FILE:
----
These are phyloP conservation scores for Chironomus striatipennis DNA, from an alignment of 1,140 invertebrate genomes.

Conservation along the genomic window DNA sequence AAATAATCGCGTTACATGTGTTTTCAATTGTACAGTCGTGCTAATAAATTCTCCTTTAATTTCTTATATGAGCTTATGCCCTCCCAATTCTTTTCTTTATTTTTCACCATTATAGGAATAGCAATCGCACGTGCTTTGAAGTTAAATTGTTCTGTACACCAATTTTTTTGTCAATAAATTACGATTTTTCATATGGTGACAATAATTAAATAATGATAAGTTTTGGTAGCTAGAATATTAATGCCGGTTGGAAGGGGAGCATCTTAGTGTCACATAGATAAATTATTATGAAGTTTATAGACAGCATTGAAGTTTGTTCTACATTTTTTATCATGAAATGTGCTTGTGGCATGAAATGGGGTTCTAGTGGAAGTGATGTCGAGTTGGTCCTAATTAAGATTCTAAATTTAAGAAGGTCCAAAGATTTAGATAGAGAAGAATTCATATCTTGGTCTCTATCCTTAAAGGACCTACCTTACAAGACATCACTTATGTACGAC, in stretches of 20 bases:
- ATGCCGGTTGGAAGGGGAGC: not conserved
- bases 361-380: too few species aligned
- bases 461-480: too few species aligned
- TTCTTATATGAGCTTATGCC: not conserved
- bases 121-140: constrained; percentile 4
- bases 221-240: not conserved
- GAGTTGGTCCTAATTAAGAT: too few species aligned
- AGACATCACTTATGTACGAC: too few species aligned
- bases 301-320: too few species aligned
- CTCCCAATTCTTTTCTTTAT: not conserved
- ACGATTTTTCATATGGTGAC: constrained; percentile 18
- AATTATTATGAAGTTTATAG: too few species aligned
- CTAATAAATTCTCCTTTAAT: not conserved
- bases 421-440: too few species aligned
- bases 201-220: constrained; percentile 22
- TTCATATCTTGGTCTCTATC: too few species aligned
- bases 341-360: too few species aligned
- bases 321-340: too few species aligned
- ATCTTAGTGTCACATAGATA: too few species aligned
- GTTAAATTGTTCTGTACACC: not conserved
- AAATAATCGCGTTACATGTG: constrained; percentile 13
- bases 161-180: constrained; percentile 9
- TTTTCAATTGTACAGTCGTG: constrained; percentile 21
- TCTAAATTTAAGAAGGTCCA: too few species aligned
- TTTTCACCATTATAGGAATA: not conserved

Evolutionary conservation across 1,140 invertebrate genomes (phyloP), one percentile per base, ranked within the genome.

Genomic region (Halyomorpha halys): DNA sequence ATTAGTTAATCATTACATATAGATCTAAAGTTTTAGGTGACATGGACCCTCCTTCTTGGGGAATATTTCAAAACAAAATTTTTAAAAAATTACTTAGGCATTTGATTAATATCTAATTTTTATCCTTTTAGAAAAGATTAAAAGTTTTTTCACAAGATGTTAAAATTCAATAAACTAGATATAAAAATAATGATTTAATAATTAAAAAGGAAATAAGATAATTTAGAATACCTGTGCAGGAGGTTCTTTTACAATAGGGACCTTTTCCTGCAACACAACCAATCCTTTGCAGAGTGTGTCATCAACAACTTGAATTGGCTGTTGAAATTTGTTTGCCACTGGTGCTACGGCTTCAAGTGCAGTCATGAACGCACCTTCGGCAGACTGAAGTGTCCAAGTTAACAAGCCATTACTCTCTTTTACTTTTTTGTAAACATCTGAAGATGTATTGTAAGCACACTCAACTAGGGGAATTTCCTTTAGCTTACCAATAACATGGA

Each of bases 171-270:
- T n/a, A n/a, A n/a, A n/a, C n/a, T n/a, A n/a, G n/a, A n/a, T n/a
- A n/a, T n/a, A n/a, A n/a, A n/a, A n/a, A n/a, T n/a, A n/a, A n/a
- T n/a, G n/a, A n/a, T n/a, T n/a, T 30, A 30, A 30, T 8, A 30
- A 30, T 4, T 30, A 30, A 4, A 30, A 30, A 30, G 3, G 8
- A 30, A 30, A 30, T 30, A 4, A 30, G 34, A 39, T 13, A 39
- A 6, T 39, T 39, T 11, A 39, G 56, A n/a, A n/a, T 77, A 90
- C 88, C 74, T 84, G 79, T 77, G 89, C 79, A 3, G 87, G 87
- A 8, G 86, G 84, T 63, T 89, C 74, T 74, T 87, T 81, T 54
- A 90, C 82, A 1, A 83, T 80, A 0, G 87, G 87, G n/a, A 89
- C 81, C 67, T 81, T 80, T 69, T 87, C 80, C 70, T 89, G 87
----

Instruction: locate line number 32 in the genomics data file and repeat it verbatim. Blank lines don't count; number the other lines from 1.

- A n/a, T n/a, A n/a, A n/a, A n/a, A n/a, A n/a, T n/a, A n/a, A n/a